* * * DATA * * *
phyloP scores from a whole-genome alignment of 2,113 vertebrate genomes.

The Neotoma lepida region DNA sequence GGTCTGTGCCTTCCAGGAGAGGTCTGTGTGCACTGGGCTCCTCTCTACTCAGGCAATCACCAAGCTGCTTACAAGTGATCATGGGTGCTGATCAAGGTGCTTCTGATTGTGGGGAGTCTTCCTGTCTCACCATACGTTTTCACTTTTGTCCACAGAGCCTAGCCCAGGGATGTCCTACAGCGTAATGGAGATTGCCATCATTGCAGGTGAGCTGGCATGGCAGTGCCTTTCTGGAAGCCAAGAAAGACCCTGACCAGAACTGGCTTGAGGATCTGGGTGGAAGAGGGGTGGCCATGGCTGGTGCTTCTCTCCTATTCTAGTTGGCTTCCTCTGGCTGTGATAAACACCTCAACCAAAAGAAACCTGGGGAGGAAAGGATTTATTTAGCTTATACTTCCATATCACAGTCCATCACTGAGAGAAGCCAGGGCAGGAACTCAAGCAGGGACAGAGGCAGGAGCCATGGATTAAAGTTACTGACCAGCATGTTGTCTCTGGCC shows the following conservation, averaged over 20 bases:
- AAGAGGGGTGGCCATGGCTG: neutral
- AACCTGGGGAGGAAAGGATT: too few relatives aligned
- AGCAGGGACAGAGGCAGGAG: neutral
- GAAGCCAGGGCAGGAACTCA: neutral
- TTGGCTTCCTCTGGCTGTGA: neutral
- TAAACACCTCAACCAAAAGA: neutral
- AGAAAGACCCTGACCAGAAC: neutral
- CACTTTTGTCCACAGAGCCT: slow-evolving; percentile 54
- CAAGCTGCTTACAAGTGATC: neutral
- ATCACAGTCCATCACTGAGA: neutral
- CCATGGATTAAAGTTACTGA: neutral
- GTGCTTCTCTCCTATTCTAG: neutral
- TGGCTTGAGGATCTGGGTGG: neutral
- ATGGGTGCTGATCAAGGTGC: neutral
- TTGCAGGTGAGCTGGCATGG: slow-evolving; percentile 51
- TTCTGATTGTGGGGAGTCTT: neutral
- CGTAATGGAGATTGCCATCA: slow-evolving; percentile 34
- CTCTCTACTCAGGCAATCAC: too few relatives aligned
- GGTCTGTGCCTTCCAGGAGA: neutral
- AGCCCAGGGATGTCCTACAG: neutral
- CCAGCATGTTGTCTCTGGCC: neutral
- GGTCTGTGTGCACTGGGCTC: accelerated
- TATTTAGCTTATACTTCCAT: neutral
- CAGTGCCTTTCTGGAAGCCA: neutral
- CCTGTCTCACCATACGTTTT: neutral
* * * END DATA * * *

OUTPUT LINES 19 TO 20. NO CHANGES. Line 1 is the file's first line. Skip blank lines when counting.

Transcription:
- CGTAATGGAGATTGCCATCA: slow-evolving; percentile 34
- CTCTCTACTCAGGCAATCAC: too few relatives aligned